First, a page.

PHotoEspaña / Madrid, Spain / 2 June - 30 September

© Isabel Muñoz, from the series We Are Water. 2021 exhibitor

Since its inception in 1998, PHotoEspaña has had a decidedly international vision, focusing both on grand concepts and defined artistic territories. Over the years it has emerged as one of Europe’s finest festivals, showcasing a diverse range of photography across a variety of institutions that together reflects upon the important role of the image.

Once again under the directorship of Claude Bussac, the 2021 edition is set to be one of the most wide-ranging and compelling yet with an exhibition and supporting program that celebrates the power and beauty of photography as a storytelling medium. Some of the major attractions include Marilene Ribeiro’s exploration into the lights and shadows of hydroelectric energy from the perspective of the inhabitants of areas affected by major civil works; Liza Ambrossio’s investigation into the practice of free association with which she delves into the personal discomfort she has felt as a result of familial conflicts; Paola Bragado’s ethnographic portrayal of women who accompany clients to dance in live music nightclubs in Mexico City; Isabel Muñoz’s installation that confronts society’s lack of commitment to one of the main challenges we face: global warming; and a collective photobook exhibition that celebrates the medium as an important vehicle for dissemination and expression for its authors.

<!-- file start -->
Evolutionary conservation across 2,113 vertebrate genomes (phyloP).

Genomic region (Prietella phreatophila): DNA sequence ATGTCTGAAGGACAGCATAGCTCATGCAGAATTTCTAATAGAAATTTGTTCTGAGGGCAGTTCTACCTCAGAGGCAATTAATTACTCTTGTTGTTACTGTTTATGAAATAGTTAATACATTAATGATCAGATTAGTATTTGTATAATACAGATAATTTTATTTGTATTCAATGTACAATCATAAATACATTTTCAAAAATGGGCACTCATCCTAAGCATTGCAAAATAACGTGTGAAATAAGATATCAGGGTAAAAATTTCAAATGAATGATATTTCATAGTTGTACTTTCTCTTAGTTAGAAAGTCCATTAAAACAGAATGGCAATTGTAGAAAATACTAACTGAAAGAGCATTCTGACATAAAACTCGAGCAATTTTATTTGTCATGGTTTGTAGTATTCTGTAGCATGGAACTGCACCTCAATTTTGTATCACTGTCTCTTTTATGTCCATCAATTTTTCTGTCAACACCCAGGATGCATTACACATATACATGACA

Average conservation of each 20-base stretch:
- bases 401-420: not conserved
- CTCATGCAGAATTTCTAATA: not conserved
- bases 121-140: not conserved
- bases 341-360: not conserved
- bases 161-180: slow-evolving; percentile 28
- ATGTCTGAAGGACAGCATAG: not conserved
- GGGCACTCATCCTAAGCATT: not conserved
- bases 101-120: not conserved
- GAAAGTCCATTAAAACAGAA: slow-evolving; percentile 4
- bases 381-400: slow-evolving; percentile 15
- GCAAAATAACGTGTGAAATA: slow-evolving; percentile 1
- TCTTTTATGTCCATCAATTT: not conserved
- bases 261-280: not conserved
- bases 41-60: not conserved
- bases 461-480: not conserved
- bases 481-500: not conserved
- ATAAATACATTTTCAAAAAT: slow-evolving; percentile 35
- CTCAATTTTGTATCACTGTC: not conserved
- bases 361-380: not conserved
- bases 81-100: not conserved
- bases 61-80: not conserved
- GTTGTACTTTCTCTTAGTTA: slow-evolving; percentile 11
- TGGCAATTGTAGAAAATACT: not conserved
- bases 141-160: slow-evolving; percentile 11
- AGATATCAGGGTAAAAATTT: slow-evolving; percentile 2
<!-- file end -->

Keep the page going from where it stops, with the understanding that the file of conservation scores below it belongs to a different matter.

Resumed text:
Away from the exhibitions, there is also plenty for visitors to enjoy. The Discoveries PHE program includes portfolio viewings with the purpose of creating a space where photographers can receive feedback, discover current trends, and broaden their professional network; Espacio Fundación Telefónica will host a series of screenings divided into three meetings with three great experts in photography and visual arts who will discuss different issues related to social development; and The Canal Foundation and PHotoEspaña have teamed up to present another year of Saturday photo workshops that will allow children and young people to become familiar with the practice of photography. More information about the complete list of events can be found at

Belfast Photo Festival / Belfast, Northern Ireland / 3 - 30 June

© Simon Norfolk and Klaus Thymann, from the series Shroud. 2021 exhibitors